Bulletins from the Pacific Packet Radio Society - page 127

satellites for packet radio would be sufficiently complex that it was unlikely that many individual users would be able to muster the resources for individual access. Rather, AMICON would probably evolve as a channel for linking local "concentrator" nodes around the world.

There was a lot of discussion on suitable modulation methods and bit rates that could be supported by Phase-3B. Den Connors and Lyle Johnson of TAPR, Paul Rinaldo of AMRAD, and Tom Clark and John DuBois of AMSAT presented their research findings. Many different modem types were reviewed and international requirements were discussed. After all the debate the following conclusions were reached:

1. The AMICON SSC usage should be restricted to 5 kHz bandwidth (at the -26 dB points). Modem performance must be a primary consideration for any ground station, and the modem used will probably be of a rather advanced design.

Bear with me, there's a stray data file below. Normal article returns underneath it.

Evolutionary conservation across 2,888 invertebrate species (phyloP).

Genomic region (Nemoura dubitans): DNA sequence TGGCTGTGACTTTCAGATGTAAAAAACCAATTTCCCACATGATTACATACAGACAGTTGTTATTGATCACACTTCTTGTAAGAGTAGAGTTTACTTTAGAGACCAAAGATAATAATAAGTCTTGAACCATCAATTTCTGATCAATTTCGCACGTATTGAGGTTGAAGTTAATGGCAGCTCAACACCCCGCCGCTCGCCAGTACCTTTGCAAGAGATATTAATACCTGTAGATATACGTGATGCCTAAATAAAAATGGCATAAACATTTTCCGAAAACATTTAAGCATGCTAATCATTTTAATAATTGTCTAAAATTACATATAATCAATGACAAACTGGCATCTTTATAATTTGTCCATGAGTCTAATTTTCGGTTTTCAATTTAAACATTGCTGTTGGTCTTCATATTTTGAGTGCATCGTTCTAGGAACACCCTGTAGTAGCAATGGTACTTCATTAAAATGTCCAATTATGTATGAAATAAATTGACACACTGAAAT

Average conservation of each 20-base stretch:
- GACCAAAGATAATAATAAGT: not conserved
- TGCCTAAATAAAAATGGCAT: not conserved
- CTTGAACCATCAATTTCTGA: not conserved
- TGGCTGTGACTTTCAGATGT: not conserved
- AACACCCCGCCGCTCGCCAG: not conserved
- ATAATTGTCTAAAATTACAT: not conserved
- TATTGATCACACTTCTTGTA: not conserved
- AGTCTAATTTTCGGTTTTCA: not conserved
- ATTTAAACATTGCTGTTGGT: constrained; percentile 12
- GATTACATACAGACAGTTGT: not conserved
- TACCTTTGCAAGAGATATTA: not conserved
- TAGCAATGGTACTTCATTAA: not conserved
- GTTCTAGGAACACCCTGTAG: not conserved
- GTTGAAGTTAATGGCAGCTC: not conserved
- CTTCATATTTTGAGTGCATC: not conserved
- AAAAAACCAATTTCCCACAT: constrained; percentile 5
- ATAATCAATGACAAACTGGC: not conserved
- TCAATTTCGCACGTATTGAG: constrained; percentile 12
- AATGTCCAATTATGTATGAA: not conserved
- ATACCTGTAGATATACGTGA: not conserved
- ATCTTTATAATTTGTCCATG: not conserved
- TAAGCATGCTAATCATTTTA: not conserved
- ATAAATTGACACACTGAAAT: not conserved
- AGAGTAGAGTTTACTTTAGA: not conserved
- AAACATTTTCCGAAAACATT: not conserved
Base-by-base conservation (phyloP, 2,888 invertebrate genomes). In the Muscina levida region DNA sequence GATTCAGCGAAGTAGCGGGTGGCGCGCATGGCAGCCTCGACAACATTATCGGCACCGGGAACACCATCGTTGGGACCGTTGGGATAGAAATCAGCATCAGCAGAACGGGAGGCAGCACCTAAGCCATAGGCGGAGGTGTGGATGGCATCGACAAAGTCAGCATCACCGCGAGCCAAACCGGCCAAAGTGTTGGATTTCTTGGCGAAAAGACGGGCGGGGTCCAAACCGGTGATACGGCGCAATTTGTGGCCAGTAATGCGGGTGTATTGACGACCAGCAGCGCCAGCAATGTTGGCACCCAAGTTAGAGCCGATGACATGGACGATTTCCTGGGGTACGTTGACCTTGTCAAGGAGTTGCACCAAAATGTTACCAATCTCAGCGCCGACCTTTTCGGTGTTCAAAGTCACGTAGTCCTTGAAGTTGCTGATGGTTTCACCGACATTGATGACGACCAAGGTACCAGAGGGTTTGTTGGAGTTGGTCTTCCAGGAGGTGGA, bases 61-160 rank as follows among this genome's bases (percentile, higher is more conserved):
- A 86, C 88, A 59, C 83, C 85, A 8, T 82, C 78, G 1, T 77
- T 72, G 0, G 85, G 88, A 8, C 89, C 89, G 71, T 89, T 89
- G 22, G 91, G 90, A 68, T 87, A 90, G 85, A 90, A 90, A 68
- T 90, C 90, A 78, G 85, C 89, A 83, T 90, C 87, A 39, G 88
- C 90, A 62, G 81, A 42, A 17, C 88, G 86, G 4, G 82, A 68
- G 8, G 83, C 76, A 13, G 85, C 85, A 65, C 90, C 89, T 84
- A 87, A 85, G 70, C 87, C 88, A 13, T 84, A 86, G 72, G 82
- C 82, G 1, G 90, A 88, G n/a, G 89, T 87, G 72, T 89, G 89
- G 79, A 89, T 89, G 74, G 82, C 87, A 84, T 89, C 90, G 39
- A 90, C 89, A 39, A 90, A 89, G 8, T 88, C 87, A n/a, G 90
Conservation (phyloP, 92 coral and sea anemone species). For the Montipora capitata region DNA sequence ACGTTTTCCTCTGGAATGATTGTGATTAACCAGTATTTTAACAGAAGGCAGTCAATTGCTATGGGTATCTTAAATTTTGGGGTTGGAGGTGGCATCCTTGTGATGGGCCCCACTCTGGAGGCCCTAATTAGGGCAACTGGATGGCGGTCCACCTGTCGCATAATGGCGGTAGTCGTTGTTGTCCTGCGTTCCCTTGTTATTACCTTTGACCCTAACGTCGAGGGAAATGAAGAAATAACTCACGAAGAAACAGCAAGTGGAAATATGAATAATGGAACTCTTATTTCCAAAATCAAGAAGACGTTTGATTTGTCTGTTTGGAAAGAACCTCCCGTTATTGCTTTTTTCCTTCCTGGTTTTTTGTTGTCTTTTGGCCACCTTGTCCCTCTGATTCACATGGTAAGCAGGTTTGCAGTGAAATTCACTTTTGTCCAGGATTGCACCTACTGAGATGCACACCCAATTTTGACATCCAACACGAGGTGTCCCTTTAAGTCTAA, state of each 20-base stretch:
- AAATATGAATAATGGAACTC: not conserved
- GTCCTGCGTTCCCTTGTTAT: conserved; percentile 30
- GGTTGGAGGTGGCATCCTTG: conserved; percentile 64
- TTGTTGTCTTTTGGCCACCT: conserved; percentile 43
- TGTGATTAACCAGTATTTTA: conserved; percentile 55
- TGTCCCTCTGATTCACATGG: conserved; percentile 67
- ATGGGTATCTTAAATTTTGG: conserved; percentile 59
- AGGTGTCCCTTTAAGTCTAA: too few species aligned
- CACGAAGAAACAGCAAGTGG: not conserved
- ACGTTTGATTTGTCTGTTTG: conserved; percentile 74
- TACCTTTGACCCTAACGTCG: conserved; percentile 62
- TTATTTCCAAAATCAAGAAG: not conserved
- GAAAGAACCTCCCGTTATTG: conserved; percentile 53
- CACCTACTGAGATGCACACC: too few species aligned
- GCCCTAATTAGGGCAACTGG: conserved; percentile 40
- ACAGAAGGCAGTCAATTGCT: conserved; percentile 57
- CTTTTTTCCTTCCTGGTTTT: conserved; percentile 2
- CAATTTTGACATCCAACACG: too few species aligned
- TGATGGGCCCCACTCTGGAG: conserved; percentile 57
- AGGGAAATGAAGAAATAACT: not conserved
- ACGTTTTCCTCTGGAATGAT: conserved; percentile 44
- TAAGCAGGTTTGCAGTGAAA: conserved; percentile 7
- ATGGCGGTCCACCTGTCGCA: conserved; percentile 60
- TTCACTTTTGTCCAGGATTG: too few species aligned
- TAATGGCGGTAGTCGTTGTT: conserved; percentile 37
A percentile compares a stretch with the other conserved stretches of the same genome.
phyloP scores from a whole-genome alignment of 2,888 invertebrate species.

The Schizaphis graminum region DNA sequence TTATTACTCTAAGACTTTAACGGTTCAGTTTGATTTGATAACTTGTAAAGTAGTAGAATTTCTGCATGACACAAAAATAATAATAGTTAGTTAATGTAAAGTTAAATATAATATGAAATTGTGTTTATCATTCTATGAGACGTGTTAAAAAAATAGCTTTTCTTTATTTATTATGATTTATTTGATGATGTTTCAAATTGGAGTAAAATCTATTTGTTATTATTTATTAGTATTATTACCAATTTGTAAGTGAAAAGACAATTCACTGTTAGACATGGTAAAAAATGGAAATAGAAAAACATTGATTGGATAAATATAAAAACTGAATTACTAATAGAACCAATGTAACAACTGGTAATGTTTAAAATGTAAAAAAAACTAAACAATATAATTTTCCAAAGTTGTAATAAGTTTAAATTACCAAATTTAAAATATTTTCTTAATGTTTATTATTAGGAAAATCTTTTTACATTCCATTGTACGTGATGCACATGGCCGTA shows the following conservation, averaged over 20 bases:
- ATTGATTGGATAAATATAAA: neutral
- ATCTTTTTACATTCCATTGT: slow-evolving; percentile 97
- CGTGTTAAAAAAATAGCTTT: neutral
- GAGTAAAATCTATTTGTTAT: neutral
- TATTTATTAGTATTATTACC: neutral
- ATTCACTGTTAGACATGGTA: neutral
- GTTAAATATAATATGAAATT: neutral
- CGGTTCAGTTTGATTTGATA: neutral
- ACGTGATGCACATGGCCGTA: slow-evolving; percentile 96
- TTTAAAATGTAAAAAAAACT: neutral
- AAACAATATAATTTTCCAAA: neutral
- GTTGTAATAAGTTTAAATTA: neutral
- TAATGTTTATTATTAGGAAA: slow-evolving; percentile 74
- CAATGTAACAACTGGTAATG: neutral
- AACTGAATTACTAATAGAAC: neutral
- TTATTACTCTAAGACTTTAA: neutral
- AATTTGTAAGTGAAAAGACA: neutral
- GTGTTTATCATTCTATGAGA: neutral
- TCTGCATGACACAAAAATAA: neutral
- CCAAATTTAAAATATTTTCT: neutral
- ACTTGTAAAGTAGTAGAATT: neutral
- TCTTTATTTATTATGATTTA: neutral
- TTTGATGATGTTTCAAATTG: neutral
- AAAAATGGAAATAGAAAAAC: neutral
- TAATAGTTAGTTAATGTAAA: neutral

2. The use of 202-type modems using NBFM-AFSK will not work.

3. The use of 202 modems using SSB-FSK will produce marginal results.

4. A 400-1200 bps channel speed is probably optimal, as this speed satisfies a variety of different constraints and requirements.

5. The PSK modulation techniques developed for Phase-3B telemetry should be explored at both 400 and 1200 bps.

6. The AMRAD and TAPR groups are going to pursue development of a modem which employs Minimum Shift Keying (MSK). MSK and PSK are considered the most promising methods at this time.

7. The SSC will have to be open for different experimental approaches until there is general agreement and experimental validation of "the" optimum method.

Considering all the alternatives which were discarded, the above resolutions represent a significant narrowing of focus. If that wasn't enough, more was yet to come!

Eric Sc ace reviewed the work which had been done by the NJ & AMRAD packeteers to adapt the international X-25 protocol to amateur needs. The amateur subset has been documented by Terry Fox, and is now called AX.25. Hank Magnuski distributed a tutorial document on connectionless protocols and described work which had been done to develop Revision 4 of the TIPM and LIPM software. This is the first implementation of TNC software utilizing only amateur calls (and not hard-wired assigned addresses) for addressing.

By the evening of the October 8, the group began to recognize that only very minor differences separated the AX.25

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